72 Blazer Automatic Trans/Transfercase

Discussion in 'Chevy Blazer Forum (GMC Jimmy)' started by Tybradley, Aug 13, 2014.

  1. Tybradley

    Tybradley New Member

    My son and I are restoring a 72
    Blazer and the transmission fluid is leaking over into the transfercase. We pulled the transfercase and checked the inner and outer seals on the thru-put shaft. We replaced the inner seal as it was damaged. We put everything back together and the problem still exists. We ordere a service manual and factory assembly manual and gained no insight as to the problem. I'm suspect that the seals may be in backwards. Stumped....any suggestions are greatly appreciated. My sixteen year old is anxious to get it on the road. Many thanks for looking!! Tybradley
  2. BurbanMan

    BurbanMan Rockstar 3 Years 500 Posts

    Which tranny/T-case?
    Did you ensure that the seals were the correct size for the shaft before installation?
  3. DaCookie

    DaCookie New Member

    At the front of the t-case on the input shaft there are two seals. Today we use a doubled lip seal. On the two seal system, the inner seal seals fluid from the t-case from flowing into the transmission. The front seal towards the transmission seals the transmission fluid from being able to enter the t-case. ALWAYS replace them as a set. They are not cost prohibitive considering the labor involved to redo the job.

    Assuming you do have the correct seals, and you didn't bugger up the sealing surface of the shaft or the mounting bore of the seal, you should simply be able to drop the t-case and install it.
  4. DaCookie

    DaCookie New Member

    As far as the seals being in backward. When looking into the front of the t-case with the seals correctly installed, you are looking at the back of the first seal.
    If you remove the first seal, you are now looking at the face of the inner seal. Make sense?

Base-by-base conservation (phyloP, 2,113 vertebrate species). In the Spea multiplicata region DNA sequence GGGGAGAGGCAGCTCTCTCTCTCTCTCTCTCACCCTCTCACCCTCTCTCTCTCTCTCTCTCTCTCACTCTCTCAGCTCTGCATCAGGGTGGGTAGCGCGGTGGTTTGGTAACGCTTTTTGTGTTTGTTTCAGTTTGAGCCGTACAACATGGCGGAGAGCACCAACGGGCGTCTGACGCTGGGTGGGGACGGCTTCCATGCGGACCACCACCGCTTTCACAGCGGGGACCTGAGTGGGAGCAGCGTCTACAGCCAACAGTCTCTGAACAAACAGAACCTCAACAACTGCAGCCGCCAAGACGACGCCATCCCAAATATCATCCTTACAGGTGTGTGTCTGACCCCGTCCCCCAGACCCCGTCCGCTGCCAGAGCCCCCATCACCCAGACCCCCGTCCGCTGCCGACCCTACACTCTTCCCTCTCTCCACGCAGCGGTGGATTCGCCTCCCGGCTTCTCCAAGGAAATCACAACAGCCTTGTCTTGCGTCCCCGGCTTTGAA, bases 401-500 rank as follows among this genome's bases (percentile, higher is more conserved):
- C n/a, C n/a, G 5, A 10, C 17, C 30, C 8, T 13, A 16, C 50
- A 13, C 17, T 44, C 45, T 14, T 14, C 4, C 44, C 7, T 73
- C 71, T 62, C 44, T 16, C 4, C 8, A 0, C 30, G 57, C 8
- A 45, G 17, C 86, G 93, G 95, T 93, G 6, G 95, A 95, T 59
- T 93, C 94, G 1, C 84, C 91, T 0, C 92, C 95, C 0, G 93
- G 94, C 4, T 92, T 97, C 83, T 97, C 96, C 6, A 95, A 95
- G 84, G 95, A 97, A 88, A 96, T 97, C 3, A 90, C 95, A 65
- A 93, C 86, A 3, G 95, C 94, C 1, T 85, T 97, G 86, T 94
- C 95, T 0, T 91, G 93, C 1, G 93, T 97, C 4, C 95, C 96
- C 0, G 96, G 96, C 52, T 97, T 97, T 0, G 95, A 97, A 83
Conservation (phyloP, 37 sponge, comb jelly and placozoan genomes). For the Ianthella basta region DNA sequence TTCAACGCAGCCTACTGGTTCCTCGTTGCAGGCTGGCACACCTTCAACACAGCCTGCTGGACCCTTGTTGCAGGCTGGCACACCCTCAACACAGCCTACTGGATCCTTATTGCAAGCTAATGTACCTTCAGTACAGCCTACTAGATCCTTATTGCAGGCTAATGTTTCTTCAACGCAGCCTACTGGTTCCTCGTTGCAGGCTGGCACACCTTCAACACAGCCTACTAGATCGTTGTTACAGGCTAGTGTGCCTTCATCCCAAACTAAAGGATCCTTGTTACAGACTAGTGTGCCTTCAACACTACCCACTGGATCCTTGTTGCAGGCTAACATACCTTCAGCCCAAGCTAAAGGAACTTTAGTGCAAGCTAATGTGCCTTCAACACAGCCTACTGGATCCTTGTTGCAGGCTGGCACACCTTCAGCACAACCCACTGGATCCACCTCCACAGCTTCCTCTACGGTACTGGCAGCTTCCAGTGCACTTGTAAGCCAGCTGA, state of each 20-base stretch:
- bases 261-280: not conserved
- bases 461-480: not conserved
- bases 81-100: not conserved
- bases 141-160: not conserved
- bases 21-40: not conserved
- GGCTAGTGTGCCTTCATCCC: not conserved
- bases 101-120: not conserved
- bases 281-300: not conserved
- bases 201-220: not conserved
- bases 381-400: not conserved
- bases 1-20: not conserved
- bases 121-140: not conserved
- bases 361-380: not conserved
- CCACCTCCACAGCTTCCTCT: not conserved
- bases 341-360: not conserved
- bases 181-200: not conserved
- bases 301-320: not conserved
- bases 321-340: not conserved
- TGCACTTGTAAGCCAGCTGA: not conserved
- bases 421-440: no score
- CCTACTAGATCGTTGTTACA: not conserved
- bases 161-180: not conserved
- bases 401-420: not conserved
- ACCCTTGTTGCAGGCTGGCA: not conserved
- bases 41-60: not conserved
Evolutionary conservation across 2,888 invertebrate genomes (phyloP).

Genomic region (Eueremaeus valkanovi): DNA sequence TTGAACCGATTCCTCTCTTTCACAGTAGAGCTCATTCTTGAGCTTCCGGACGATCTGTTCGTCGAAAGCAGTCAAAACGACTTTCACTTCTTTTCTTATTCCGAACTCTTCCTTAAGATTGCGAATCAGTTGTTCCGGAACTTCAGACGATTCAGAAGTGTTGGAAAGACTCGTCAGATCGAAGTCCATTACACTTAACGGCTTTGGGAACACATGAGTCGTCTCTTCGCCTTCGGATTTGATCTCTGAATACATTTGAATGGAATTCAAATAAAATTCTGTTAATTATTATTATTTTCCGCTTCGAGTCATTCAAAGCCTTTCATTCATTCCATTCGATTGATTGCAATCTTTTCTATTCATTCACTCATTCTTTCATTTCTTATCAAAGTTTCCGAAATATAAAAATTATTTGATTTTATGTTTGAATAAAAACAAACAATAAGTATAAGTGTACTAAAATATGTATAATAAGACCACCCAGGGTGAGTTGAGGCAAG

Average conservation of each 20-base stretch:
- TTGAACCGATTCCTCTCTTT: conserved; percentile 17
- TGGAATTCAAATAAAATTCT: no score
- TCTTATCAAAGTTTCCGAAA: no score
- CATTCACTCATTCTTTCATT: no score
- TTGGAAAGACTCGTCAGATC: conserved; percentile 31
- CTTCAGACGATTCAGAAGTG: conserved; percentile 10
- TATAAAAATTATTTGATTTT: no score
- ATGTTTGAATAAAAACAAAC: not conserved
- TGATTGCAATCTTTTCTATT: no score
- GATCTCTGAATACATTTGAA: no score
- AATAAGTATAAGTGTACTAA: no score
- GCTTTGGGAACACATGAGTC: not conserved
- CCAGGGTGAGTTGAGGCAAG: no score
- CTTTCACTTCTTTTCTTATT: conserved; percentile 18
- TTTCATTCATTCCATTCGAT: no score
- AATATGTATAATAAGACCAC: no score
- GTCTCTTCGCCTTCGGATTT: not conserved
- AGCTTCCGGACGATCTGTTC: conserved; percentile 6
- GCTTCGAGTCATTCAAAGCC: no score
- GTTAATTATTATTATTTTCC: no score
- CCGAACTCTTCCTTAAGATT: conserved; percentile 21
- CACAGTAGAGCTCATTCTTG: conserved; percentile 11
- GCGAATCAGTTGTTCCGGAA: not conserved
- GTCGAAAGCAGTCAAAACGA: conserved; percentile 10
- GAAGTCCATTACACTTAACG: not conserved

Think of it this way. If it were a two wheel drive transmission it would have a tail housing with an output seal as the transmission fluid is slightly higher pressure inside the trans than out. The front seal on your t-case is actually the important one here being as it is effectively the transmission output seal. The innermost seal on the t-case input is the input seal for the t-case. T-case fluid is at asmospheric pressure usually so it is much less important in this scenario as long as the t-case isn't over filled.

    I really hope this makes sense. I would like to know the t-case numbers so I could check and make sure it's not just a problem inherent to that particular design, but I can't recall any sort of problems like that from back then, other than what has been discussed. There could be a small stress crack in the t-case housing or something odd though.
  5. DaCookie

    DaCookie New Member

    I was looking at the core pile today and saw a 350 case from a job last year I hadn't thought of last night. What model t-case is it? Is it cast iron or aluminum? The old cast iron ones were bad about breaking offthe back end of the transmission case. If this ever happened to yours, assuming it's the cast iron one, you really should pressure wash it and check it thoroughly for cracks aaround the input shaft.

    Good luck.

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